Sharp HealthCare nurses cancel strike

Nurses at San Diego-based Sharp HealthCare have called off plans to strike for three days beginning Monday, reports The San Diego Union-Tribune.

The nurses, who are represented by the Sharp Professional Nurses Network, an affiliate of the United Nurses Associations of California/Union of Health Care Professionals, canceled their walkout notice Sunday.

In a short statement provided to the The San Diego Union-Tribune, the union confirmed it called off the strike after finding "common ground" related to union dues.

Sharp said each nurse currently employed will continue to decide individually whether they want to pay dues, according to the report, though new hires will be required to start paying within 30 days of hire. However, new hires will have five days to opt out after 90 days of employment, Sharp noted in the report.

John Cihomsky, Sharp's vice president of public affairs, told The San Diego Union-Tribune nurses decided to restart negotiations, and the nurses have agreed not to file another strike notice before Jan. 1. The next negotiating session is scheduled for Tuesday.

Earlier this month, the nurses notified the hospital of their plans to strike for three days beginning Monday.

If the strike had occurred, Mr. Cihomsky told The San Diego Union-Tribune Sharp would have had to declare an "internal disaster" according to its emergency plan. That could have required stroke, heart attack and trauma patients to be diverted to other sites unless a person needed immediate transport to the nearest hospital, he added.

Sharp prepared for a potential walkout by taking steps to reduce patient demand, delaying or speeding up non-emergency treatments so they could be performed before or after the nurses went on strike, according to the report.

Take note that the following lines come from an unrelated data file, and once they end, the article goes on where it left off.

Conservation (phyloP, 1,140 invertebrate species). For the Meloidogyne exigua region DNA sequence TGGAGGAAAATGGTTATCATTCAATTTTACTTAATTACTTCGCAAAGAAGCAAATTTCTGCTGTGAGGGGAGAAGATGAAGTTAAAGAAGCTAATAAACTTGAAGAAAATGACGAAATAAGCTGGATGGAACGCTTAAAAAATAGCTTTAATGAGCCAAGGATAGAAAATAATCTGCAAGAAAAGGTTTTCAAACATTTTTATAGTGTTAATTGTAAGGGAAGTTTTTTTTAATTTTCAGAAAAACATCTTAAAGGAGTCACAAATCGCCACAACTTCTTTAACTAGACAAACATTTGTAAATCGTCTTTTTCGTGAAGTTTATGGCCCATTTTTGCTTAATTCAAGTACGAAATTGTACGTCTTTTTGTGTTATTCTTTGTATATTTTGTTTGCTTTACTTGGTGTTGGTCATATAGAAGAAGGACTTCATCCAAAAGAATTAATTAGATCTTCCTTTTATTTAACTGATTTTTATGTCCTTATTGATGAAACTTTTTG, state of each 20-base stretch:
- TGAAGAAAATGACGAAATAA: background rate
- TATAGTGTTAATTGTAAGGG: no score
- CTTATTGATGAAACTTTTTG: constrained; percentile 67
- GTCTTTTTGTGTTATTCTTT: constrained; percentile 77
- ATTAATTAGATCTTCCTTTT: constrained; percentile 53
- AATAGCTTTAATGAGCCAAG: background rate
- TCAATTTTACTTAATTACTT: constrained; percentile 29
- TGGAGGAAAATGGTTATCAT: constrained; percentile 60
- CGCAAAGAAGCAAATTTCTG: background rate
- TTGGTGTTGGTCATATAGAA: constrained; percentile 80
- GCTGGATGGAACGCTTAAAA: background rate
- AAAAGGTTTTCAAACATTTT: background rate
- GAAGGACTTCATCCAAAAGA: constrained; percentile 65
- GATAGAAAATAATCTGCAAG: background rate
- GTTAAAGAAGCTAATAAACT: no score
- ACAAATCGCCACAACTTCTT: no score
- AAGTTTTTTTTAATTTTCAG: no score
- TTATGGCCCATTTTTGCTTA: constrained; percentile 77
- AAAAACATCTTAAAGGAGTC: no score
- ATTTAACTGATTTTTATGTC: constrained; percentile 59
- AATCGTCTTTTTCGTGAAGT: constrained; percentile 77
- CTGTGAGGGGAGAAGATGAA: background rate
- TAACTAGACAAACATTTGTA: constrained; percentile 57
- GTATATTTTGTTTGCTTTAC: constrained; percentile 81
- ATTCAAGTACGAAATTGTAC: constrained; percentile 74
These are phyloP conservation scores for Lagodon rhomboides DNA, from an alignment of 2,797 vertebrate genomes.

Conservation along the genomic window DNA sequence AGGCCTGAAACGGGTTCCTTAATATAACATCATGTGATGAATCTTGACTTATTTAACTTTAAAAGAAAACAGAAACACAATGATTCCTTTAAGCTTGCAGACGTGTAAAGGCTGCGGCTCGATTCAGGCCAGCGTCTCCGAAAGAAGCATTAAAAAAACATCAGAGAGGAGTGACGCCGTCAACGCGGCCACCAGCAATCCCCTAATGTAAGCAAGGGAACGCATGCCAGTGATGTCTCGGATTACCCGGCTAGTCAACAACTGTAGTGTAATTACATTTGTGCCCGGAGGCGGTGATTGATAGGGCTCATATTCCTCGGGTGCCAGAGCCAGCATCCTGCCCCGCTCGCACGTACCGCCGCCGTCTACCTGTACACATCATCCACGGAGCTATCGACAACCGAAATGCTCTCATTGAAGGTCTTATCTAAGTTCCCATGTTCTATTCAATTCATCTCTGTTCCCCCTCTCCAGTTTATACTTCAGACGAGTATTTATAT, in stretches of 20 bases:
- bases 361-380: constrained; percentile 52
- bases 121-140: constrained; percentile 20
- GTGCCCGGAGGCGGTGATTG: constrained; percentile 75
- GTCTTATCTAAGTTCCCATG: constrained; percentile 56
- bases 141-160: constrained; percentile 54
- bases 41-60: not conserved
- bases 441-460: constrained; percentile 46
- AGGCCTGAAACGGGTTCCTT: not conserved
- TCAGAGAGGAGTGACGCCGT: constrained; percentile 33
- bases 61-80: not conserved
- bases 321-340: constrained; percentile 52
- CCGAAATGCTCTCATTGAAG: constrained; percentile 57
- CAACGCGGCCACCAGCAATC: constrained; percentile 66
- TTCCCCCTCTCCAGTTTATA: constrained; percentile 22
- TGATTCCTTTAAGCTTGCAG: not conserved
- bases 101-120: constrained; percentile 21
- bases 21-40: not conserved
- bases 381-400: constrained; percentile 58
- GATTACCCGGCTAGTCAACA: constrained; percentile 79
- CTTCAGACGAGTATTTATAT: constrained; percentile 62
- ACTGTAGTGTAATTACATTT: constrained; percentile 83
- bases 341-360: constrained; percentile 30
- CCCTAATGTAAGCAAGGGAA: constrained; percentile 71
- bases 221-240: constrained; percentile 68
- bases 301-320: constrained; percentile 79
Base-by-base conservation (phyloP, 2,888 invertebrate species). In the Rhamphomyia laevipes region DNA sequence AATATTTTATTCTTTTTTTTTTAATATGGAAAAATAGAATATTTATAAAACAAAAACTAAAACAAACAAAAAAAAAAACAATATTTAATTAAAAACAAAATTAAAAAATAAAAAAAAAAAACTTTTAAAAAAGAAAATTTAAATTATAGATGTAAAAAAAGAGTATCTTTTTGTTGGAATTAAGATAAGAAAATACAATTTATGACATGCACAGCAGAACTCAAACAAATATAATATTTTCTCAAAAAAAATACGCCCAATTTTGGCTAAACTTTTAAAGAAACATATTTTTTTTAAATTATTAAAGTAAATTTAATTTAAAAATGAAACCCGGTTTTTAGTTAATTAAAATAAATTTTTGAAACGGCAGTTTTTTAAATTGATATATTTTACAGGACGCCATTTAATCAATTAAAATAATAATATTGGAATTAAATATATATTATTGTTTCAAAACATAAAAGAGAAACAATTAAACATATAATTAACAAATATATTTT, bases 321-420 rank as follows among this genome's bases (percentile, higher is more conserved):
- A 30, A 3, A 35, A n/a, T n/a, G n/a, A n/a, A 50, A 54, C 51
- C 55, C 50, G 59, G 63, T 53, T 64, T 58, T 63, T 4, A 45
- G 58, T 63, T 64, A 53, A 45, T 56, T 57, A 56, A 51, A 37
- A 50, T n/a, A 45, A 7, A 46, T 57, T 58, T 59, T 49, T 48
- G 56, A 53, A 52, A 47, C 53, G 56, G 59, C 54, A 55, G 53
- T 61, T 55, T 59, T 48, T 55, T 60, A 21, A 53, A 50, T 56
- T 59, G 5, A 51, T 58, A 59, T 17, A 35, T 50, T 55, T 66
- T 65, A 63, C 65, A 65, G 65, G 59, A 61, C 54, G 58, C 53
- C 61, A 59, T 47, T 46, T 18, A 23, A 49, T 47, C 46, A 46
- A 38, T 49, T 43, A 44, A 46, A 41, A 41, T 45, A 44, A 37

In recent months, a key sticking point in negotiations between Sharp and the nurses has been pay.

Nurses have contended large wage increases are needed to prevent their colleagues from moving to other hospitals for better pay, according to a Times of San Diego report. Sharp, for its part, has maintained that the health system's 2015 nurse turnover rates are lower than San Diego, Southern California and state turnover averages.

Nurses have asked for a 31 percent pay raise over the term of the next contract, while Sharp is offering a 16 to 26 percent pay raise over the contract term. The system’s proposed raise would be based on a nurses' experience, advancement and academic degree earned, Sharp officials have said.

The union said in The San Diego Union-Tribune their dispute with Sharp is also about scheduling, retirement benefits and "empowering nurses to take care of patients."


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